Everybody knows that black-and-white photograph of construction workers sitting on a suspended steel beam--men eating lunch, smoking cigarettes and reading the newspaper as if they weren’t 850 feet above the concrete streets of New York. Well, 80 years later (the photo was taken in 1932) the iconic image continues to intrigue and live a life of mystery.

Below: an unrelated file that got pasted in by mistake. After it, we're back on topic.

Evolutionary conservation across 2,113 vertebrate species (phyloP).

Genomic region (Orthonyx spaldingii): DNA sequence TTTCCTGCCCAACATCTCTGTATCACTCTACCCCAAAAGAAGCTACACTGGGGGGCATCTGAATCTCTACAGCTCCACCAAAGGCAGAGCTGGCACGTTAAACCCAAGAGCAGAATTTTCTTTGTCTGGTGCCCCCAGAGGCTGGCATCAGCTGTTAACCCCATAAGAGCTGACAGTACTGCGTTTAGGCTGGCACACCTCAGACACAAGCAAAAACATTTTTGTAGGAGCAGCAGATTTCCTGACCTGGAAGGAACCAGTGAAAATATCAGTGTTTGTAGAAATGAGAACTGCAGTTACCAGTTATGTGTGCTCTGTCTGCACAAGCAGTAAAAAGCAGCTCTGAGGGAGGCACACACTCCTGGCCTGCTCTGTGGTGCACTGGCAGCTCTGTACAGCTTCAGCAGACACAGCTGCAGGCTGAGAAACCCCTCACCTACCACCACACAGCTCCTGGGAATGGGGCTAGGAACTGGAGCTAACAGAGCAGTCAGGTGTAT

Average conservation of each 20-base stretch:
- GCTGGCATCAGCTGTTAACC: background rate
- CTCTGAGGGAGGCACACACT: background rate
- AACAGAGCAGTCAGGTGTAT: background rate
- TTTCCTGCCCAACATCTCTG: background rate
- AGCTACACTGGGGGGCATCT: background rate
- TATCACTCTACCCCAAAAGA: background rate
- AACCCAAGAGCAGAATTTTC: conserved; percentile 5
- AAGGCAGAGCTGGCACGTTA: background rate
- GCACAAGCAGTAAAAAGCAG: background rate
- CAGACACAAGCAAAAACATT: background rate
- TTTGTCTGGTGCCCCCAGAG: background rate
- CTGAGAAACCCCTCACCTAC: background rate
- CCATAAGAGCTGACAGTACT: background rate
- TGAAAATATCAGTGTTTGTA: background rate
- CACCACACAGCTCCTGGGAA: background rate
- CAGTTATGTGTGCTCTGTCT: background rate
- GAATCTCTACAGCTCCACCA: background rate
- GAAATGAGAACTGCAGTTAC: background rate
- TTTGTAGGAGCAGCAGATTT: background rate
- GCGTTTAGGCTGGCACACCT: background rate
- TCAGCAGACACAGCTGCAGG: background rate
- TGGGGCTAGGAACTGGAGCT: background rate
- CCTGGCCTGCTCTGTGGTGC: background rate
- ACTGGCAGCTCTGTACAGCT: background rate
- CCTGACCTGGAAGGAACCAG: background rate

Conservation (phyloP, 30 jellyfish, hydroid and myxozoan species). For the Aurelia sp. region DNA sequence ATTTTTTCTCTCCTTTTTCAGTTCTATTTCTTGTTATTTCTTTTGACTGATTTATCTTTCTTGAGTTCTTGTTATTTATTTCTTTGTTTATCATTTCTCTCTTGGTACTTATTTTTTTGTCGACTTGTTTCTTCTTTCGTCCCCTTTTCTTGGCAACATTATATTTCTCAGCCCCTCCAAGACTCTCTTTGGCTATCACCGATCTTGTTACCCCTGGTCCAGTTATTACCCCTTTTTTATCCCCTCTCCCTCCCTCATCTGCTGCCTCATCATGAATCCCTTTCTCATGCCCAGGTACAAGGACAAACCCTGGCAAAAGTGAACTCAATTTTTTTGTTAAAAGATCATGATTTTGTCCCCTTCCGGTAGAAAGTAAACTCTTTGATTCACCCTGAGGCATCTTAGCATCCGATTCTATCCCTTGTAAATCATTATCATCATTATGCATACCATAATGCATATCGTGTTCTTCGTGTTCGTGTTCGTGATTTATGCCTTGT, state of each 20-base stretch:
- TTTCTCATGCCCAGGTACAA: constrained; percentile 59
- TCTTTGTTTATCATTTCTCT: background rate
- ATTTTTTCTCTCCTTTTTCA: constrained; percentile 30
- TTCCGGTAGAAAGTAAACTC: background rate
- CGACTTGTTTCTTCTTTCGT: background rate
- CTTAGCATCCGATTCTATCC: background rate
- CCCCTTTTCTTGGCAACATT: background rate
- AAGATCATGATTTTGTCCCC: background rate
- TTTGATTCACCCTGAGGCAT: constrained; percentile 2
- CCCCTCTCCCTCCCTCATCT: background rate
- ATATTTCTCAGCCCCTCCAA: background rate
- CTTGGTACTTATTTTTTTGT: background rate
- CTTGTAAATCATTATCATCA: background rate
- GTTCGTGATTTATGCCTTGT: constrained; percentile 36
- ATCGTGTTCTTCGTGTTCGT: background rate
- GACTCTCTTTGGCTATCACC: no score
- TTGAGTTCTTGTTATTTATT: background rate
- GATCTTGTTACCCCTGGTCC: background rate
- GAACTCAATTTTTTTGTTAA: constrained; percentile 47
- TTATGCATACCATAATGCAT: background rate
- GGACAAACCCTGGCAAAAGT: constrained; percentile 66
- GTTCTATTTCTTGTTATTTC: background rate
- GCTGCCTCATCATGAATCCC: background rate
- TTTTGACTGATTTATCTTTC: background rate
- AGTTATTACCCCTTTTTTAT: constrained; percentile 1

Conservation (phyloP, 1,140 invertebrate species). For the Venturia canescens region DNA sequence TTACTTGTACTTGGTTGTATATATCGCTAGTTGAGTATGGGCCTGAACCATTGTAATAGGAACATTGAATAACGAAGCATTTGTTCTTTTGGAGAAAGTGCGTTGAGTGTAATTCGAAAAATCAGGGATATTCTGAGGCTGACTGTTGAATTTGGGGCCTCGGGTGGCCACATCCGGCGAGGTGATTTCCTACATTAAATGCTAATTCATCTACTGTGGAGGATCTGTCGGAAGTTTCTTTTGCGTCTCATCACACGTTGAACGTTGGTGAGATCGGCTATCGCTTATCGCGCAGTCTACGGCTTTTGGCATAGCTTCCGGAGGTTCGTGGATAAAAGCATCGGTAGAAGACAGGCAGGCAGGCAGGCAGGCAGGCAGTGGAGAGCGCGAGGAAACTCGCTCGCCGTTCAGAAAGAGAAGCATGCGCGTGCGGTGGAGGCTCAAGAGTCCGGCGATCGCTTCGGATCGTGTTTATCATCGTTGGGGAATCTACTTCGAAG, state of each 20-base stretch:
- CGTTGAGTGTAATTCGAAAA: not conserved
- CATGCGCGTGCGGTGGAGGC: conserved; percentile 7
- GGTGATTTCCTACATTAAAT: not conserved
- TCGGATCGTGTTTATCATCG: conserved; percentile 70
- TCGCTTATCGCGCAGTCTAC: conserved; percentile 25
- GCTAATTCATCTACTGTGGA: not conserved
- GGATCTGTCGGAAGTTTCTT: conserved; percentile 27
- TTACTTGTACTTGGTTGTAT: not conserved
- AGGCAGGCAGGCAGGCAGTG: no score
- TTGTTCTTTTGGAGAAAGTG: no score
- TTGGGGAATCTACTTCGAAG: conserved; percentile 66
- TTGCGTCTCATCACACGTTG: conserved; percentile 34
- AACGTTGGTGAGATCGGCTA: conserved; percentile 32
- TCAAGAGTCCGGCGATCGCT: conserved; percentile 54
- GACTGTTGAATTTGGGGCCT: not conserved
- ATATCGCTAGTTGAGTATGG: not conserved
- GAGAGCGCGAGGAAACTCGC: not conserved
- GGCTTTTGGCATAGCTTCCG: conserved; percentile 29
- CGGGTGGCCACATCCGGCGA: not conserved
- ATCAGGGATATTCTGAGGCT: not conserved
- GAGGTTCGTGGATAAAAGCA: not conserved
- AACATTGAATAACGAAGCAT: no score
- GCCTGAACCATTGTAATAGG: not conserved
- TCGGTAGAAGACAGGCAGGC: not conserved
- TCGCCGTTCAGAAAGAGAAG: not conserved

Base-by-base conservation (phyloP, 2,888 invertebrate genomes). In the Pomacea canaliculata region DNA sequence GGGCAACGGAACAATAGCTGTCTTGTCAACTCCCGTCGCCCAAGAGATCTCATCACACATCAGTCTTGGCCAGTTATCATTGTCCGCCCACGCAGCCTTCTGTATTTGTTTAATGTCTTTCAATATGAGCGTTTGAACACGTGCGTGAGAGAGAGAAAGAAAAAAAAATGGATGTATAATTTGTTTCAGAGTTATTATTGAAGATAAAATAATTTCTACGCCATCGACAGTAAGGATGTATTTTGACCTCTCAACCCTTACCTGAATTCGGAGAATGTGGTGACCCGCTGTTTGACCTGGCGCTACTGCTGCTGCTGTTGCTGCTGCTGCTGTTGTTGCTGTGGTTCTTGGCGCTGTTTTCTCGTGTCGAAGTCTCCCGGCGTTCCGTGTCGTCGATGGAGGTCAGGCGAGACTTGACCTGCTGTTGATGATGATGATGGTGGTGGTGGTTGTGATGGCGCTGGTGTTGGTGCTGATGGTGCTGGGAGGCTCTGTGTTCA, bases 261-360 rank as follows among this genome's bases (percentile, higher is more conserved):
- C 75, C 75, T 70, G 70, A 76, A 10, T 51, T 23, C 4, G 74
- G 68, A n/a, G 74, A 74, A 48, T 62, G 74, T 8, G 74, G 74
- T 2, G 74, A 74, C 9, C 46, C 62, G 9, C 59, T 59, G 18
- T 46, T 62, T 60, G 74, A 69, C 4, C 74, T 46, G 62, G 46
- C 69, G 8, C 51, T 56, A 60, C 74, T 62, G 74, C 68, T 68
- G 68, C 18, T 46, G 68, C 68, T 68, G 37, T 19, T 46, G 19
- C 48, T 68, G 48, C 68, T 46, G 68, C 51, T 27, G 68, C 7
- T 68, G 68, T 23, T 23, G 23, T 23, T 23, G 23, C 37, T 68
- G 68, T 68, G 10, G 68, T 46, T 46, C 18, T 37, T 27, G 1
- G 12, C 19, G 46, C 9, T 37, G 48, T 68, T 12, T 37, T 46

Four years ago, brothers Seán and Eamonn Ó Cualáin discovered the photograph while in an Irish pub in their native Galway, where a local claimed his father and uncle-in-law were two of the men on the beam. Inquisitive filmmakers, the brothers set out to prove (or disprove) the claim. They documented their painstaking research in the new film “Men at Lunch” which finally reveals the long-mislaid identity of the photographer (it was prizefighter Jack Dempsey's official staff photographer, Charles C. Ebbets) and uncovers another (unpublished!) photo of the same men on the same day, but this time waving their hats. Yet for all the research, they've managed to bring to light only two of the eleven cavalier workers in the photo (Joe Eckner, third from left, and Joe Curtis, third from right). While the film is just now making its way to the US (it debuted in NYC last weekend), the brothers’ interest in identifying the other nine men remains strong. They’ve recently enlisted the help of TIME magazine (via Editor Ben Cosgrove--a social media wizard, btw--and International Picture Editor Patrick Witty) to circulate the second photo, hoping someone somewhere will recognize an ancestor and be able to prove it. See anybody you know?
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